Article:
One of the most interesting things about working in automotive advertising and marketing, is working within an industry that is always open to the cutting edge. Of course we’ve all learned that we are a very ADD industry as well. If it doesn’t prove itself to be financially feasible – a good ROI AND ROE – in about 15 minutes, then we’ve moved on to the next big thing. So what is that next big thing right now? Could it be Virtual Reality or Augmented Reality? (VR and AR in the world of acronyms that we love so much). Some sources feel that it could be a game changer in 2016 – especially believable if you have visited any auto shows or engineering facilities in 2015. If this is the next best thing, we need to dig in, and see how it can be an effective tool. And, the big question is, will be only be a marketing tool or how can we create an advertising strategy as well.
Leading the pack with automotive VR is Ford Motor Company – who has already been experimenting with virtual reality for a few years. They have been using the Oculus Rift headset as part of the engineering and manufacturing process. Audi rolled out what executives are calling “the most flexible sales format ever invented in the car industry” in January of this year. Wearable technology allows you to enter a virtual showroom and build your perfect vehicle. Auto City London, the first fully digital Audi showroom – a concept that opened in 2012 to show how car dealerships could function when landlocked in major metropolitan areas, where a lot was not a possibility, is using the new technology. Once the customer builds their vehicle, they can review it, inside and out, to make sure it is the vehicle that will meet their needs. Volvo has also jumped into the game, with a virtual test drive of the XC90, even before it hit the dealership. Ferrari has been using Augmented Reality (AR) on a tablet, to select a model and then browse through optional vehicle features.
Currently it seems that much of the technology is limited to the manufacturing process, or the pricier of vehicle brands, and has not made it to the showrooms of the majority of dealers. Although it is forecast to populate the dealers with VR technology in the latter half of 2016.
As outside advertisers and marketers, how are we going to be able to pull in this technology to help our dealer partners better advertiser their products? Perhaps through our existing products or in completely new spaces. The exciting part of new technology is that there really are no rules, and the only boundaries are the ones that we create. So what can we create?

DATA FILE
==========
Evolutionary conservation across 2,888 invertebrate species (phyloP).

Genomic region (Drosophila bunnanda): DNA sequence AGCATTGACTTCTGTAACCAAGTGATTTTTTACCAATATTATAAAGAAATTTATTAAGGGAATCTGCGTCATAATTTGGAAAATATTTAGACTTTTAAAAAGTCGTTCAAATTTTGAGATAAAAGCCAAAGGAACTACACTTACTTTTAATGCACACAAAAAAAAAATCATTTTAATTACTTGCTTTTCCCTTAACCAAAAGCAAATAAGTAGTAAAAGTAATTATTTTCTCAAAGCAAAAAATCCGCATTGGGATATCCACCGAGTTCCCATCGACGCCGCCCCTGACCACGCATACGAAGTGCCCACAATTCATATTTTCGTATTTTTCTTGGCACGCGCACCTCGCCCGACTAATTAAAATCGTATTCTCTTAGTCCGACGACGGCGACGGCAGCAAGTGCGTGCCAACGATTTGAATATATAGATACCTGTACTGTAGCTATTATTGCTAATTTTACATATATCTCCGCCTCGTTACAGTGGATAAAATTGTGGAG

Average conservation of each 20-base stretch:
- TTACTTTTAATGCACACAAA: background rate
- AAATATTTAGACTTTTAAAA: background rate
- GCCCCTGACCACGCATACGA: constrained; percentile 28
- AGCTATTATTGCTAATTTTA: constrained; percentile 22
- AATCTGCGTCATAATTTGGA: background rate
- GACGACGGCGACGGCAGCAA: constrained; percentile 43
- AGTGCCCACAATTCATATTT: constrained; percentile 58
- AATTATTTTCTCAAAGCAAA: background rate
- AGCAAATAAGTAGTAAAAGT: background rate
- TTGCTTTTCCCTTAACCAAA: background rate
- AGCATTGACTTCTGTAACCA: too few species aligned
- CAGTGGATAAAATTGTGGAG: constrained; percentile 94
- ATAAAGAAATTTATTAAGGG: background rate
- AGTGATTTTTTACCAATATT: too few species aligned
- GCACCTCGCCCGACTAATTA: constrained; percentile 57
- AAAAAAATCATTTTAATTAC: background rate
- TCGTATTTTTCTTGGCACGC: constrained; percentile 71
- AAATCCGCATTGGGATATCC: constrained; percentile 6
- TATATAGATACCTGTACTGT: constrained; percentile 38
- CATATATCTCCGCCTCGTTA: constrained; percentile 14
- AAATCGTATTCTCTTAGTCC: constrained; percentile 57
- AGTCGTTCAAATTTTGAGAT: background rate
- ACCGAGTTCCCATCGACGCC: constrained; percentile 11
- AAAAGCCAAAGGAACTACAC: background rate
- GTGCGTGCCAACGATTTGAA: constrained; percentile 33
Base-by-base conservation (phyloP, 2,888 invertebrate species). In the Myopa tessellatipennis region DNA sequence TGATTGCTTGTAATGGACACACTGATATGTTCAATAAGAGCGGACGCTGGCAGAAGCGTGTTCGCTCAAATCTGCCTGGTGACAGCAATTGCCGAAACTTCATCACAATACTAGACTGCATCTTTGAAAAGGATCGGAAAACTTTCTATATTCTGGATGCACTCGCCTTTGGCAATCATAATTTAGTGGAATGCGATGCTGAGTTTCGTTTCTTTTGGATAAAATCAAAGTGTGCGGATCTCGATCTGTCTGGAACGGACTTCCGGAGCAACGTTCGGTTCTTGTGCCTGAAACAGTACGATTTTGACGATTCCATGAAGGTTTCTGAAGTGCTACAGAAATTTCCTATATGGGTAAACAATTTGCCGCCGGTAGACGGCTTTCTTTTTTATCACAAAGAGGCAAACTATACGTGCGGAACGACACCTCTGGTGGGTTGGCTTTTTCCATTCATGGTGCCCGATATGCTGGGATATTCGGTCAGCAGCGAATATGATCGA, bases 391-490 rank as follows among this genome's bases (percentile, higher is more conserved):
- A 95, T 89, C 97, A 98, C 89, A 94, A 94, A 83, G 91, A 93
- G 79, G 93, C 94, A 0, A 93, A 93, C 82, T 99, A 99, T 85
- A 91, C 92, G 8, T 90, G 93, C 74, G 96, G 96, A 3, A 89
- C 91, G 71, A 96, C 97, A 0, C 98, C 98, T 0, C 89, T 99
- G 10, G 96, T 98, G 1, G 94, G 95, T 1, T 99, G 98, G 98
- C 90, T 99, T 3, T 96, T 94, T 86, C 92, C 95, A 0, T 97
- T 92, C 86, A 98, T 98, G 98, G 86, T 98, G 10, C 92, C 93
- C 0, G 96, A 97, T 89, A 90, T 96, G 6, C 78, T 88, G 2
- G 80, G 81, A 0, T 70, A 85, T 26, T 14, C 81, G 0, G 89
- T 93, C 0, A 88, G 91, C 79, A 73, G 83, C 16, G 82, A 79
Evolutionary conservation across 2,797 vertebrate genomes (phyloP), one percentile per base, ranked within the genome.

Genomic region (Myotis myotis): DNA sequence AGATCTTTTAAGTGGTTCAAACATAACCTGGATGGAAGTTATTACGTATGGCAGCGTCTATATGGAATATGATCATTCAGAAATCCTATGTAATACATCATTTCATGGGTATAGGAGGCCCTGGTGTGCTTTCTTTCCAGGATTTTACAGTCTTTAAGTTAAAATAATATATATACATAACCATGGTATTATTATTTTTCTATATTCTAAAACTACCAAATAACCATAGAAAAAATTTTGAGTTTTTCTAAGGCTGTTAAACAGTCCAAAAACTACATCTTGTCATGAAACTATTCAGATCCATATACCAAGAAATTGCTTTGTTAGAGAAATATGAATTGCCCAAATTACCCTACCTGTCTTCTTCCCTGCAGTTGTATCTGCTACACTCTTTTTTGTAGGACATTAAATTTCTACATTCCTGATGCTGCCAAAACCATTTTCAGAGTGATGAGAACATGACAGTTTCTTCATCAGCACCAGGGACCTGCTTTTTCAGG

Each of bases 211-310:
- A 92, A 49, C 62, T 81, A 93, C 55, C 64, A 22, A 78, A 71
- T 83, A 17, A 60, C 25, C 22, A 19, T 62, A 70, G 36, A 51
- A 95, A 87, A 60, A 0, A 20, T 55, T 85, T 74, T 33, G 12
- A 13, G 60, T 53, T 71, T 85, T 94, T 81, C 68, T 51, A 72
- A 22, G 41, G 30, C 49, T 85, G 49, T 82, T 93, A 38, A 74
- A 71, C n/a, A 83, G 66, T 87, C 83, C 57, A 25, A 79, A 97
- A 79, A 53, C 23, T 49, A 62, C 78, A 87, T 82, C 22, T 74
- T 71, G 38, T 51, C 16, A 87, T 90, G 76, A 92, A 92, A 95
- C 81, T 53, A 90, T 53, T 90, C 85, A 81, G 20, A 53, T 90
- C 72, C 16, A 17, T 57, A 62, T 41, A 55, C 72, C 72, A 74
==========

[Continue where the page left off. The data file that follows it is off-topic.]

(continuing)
UpShift Digital feels that the first extension of this project will likely happen on the local level, with media companies and perhaps local auto dealer associations, spicing up the offerings of the local new car show. Think of the experiential ways that a potential customer to fall in love with that new vehicle without ever having to step foot in the showroom. This project would work great at selling auto shows, although those are few and far between. As you may have heard, Gannett or the USA Today newspapers as they are now being called, have already launched the Virtual Reality newsroom. The first person gamification processes show us that the audience for the VR tools is already there – this is not like launching a brand new technology and having to wait for the audience to catch up.
It does not seem like the price point will make this far too difficult for the typical consumer to have access to the gear. According to the Best Buy website Samsung Gear VR, which is powered by Oculus, sells for $99 and works with your Samsung Galaxy smartphone. Oculus Ready PCs are selling for just under $1000, with the purchase of Oculus Rift, which is $599. It is able to be pre-ordered for July arrival. (Ok, that’s still a little pricey, but we all know how that pre-order thing works, and what happens to prices soon after). But it does show is that consumers will have affordable access to the necessary technology to interact with our Virtual advertising, once we’ve put it out there.
Since the technology will be readily available for home use, starting in July (and the Samsung Galaxy technology already is) how do we take the VR experience to the customer’s living room? Are Cars.com, AutoTrader and Cox Automotive thinking of ways to incorporate the technology into their sites and tools? Now not only will you have image 360 views and pan/scan videos, but the Virtual Test drive too? What about the newer online auto shopping concepts that are coming out and empower the entire shopping and financing process to happen outside of the dealership. Is this the next step on the dealers’ websites, past differential video – now we can have differential dealership virtual reality? Is this actually a way to keep the brick and mortar dealerships in the buying process, but yet the consumer doesn’t have to leave their home. This is the day and age of Amazon Prime and Amazon Now; we are getting used to shopping, buying and receiving merchandise within hours, and never even having to put on pants.
Virtual Reality is an exciting, accessible technology, which may very likely change the automotive shopping process, as we know it. Being able to experience the vehicle and experience the dealership, without ever leaving your home, may take some of the bigger pain points out of the vehicle shopping process. Auto advertisers and dealerships that embrace this technology first, and figure out ways to differentiate their selling experiences, will reap fast rewards. Let’s talk about this – whether you are a media company, an agency, a dealership or a technology company, we can work together to create the all-new VR shopping experience.
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